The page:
The squad's 'exemption to train while in managed isolation has been put on hold until investigations have been completed', the governing body said, adding that the six positive players would be moved into strict quarantine.
Christchurch: Six touring Pakistan cricketers including former captain Sarfaraz Ahmed have tested positive for COVID-19 here, New Zealand Cricket announced on Thursday.
The host cricket board also alleged a breach of the bio-secure protocol by the visitors who have been asked not train in quarantine and issued a "final warning".
A large 53-strong Pakistan squad, led by Babar Azam, arrived in New Zealand on Tuesday and is serving a mandatory 14-day quarantine period as per COVID-19 protocol.
"Two of these six results have been deemed 'historical'; four have been confirmed as new," NZC said in a statement without revealing the names of the players who have tested positive for the dreaded virus.
However, sources in the PCB said that the six were Sarfaraz, Mohammed Abbas, Abid Ali, Naseem Shah, Rohail Nazir, Danish Aziz.
All six members of the squad will be moved to the quarantine arm of a managed isolation facility. Pakistan are here for three T20 Internationals and two Tests. The series begins 18 December in Auckland.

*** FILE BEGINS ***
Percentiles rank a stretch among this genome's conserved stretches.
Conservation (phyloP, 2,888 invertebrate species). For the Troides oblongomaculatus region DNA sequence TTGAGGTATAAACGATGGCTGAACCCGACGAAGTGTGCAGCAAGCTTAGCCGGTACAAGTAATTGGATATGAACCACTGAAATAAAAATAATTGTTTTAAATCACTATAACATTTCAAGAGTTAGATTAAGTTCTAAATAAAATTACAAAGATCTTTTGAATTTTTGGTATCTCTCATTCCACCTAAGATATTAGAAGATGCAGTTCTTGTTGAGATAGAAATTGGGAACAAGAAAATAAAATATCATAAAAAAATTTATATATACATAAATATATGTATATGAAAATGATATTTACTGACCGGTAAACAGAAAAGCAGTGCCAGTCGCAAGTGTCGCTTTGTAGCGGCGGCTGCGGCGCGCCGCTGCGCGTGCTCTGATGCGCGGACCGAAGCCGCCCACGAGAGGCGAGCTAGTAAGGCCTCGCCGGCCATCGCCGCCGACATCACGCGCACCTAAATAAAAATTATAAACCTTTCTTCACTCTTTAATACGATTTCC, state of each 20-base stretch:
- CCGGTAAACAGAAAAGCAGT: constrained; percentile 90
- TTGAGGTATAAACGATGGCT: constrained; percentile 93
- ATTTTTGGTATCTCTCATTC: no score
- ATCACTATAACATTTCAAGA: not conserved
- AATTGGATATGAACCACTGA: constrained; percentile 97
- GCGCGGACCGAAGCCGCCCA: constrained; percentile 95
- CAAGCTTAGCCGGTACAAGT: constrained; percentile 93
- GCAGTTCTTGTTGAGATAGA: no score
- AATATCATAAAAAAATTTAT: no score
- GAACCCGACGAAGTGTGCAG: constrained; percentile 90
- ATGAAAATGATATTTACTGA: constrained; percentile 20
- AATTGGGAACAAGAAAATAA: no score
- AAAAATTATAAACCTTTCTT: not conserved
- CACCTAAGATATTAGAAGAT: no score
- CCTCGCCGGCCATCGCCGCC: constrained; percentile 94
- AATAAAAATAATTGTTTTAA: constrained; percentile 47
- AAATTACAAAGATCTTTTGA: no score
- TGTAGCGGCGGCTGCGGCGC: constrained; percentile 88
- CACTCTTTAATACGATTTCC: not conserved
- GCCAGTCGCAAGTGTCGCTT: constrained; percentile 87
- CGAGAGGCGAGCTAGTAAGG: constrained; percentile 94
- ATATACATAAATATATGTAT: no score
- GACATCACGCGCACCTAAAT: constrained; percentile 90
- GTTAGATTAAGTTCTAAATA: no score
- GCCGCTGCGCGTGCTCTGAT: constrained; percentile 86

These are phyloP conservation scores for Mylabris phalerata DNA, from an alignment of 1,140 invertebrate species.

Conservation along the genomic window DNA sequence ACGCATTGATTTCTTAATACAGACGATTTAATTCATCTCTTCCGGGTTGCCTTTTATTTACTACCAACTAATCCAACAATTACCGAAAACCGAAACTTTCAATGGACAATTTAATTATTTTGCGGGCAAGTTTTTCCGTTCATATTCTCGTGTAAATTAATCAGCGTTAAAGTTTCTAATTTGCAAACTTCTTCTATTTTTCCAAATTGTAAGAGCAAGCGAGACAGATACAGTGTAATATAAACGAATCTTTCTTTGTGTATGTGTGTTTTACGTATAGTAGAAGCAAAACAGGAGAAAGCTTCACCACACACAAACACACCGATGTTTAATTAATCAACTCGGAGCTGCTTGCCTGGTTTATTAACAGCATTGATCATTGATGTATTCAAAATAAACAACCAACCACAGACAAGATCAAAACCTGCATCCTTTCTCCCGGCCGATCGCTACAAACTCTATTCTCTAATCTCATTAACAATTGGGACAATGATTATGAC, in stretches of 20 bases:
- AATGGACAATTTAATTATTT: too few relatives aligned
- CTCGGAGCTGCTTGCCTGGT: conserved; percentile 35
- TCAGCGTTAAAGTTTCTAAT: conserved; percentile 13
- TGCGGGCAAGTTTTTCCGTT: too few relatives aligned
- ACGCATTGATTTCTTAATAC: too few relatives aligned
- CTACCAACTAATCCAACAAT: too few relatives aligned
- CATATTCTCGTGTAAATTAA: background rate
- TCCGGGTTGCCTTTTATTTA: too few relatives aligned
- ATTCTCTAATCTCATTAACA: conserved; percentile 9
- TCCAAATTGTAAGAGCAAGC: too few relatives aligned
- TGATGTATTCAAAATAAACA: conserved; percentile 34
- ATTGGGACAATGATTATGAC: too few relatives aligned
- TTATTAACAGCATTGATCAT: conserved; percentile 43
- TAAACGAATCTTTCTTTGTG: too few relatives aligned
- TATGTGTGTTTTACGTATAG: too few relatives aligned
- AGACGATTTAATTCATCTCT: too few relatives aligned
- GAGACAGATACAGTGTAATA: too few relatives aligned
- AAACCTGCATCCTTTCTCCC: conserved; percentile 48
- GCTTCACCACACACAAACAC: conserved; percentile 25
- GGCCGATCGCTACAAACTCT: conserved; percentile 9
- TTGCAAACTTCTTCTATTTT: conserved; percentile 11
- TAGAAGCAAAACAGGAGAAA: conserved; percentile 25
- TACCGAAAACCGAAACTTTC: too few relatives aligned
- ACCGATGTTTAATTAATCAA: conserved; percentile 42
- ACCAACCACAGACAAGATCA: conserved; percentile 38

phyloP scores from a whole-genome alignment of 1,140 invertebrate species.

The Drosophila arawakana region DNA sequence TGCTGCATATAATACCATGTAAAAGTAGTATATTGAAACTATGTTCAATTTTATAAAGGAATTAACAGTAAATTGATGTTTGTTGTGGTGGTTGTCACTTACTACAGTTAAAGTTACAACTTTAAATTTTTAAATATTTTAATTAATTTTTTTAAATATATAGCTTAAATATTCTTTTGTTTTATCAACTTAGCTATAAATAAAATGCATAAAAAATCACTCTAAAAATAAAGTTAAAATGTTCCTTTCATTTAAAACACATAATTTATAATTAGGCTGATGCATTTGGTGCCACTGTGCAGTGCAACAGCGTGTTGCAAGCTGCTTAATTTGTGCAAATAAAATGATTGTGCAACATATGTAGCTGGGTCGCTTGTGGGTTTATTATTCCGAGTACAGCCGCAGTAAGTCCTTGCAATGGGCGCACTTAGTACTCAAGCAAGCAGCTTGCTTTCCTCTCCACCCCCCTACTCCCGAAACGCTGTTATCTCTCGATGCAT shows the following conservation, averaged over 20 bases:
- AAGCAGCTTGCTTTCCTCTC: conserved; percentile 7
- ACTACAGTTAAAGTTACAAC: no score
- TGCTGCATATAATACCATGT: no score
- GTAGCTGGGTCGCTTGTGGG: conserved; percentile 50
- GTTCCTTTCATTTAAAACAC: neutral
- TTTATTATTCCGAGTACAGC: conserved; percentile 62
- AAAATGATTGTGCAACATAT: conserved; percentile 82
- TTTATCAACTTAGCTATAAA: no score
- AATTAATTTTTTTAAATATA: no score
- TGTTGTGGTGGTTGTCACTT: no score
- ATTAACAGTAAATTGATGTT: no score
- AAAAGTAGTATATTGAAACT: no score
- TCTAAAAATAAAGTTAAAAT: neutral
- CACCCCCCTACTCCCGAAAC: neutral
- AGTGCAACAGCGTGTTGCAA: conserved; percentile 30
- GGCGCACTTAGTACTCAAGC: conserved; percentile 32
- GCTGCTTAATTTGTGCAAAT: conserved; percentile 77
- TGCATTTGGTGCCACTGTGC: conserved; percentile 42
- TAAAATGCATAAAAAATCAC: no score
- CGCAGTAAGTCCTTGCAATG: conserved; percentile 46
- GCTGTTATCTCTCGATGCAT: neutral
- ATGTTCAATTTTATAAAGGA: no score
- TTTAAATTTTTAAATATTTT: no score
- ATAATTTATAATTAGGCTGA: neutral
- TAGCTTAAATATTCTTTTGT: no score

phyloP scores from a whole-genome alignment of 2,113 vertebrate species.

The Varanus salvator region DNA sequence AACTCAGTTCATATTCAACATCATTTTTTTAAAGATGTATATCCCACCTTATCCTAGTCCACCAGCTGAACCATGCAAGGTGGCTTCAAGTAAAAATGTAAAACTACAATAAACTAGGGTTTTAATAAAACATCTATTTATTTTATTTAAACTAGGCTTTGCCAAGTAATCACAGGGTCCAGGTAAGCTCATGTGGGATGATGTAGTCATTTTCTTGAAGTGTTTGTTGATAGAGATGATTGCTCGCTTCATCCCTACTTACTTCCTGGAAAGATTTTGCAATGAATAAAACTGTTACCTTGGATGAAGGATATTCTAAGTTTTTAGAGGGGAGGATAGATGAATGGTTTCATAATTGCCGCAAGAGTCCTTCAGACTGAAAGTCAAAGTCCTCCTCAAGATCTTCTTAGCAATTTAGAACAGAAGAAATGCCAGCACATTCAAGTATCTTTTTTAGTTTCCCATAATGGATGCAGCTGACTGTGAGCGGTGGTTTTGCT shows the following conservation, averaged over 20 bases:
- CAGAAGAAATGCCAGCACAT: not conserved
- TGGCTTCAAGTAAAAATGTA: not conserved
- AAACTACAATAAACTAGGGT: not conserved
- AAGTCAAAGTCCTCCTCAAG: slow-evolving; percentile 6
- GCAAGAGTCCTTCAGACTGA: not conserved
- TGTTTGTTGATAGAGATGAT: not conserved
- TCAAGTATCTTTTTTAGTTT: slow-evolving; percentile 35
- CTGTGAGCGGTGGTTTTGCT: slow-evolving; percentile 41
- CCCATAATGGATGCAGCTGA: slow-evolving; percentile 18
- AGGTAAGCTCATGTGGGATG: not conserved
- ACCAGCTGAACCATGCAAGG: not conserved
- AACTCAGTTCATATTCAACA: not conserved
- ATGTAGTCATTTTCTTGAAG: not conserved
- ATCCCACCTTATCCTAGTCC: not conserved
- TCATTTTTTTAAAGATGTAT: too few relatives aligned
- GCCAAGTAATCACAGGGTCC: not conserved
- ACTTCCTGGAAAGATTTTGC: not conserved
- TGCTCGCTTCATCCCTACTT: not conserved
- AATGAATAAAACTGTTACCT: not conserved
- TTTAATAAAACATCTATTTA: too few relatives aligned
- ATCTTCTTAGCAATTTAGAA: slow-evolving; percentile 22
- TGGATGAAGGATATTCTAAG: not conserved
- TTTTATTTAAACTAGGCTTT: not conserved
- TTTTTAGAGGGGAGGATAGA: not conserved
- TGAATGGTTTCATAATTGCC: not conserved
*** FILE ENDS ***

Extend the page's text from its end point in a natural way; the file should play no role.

"As a consequence, the Pakistan team's exemption to train while in managed isolation has been put on hold until investigations have been completed," the NZC stated.
The home board also spoke of a protocol breach but did not specify the exact nature of it.
"Separately, NZC has also been made aware that some members of the Pakistan team had contravened protocols on the first day of managed isolation.
"We will be having discussions with the tourists to assist them in understanding the requirements," the NZC statement added.
According to New Zealand media, the Canterbury District Health Board's medical officer of health has sent a letter to the squad's management saying all team members must stay in their rooms until further advised.
The breaches, reportedly caught on CCTV cameras, happened despite "clear, consistent and detailed communication of expected behaviours" according to a health ministry spokeswoman.
The country's Director-general of health Dr Ashley Bloomfield said rule breaking was being taken very seriously.
"It is a privilege to come to New Zealand to play sport, but in return teams must stick to the rules that are designed to keep COVID-19 out of our communities and keep our staff safe," Bloomfield was quoted as saying by stuff.co.nz.
"The team as a whole has been issued with a final warning," he said.
At least 10 Pakistan cricketers had tested positive for COVID-19 before the team's England tour earlier this year.
Prior to leaving Lahore, all members of the Pakistan squad returned negative results on the four occasions they were tested.
In addition to the senior squad, Pakistan's A team is also here to compete in a couple of four-day matches beginning 10 December.
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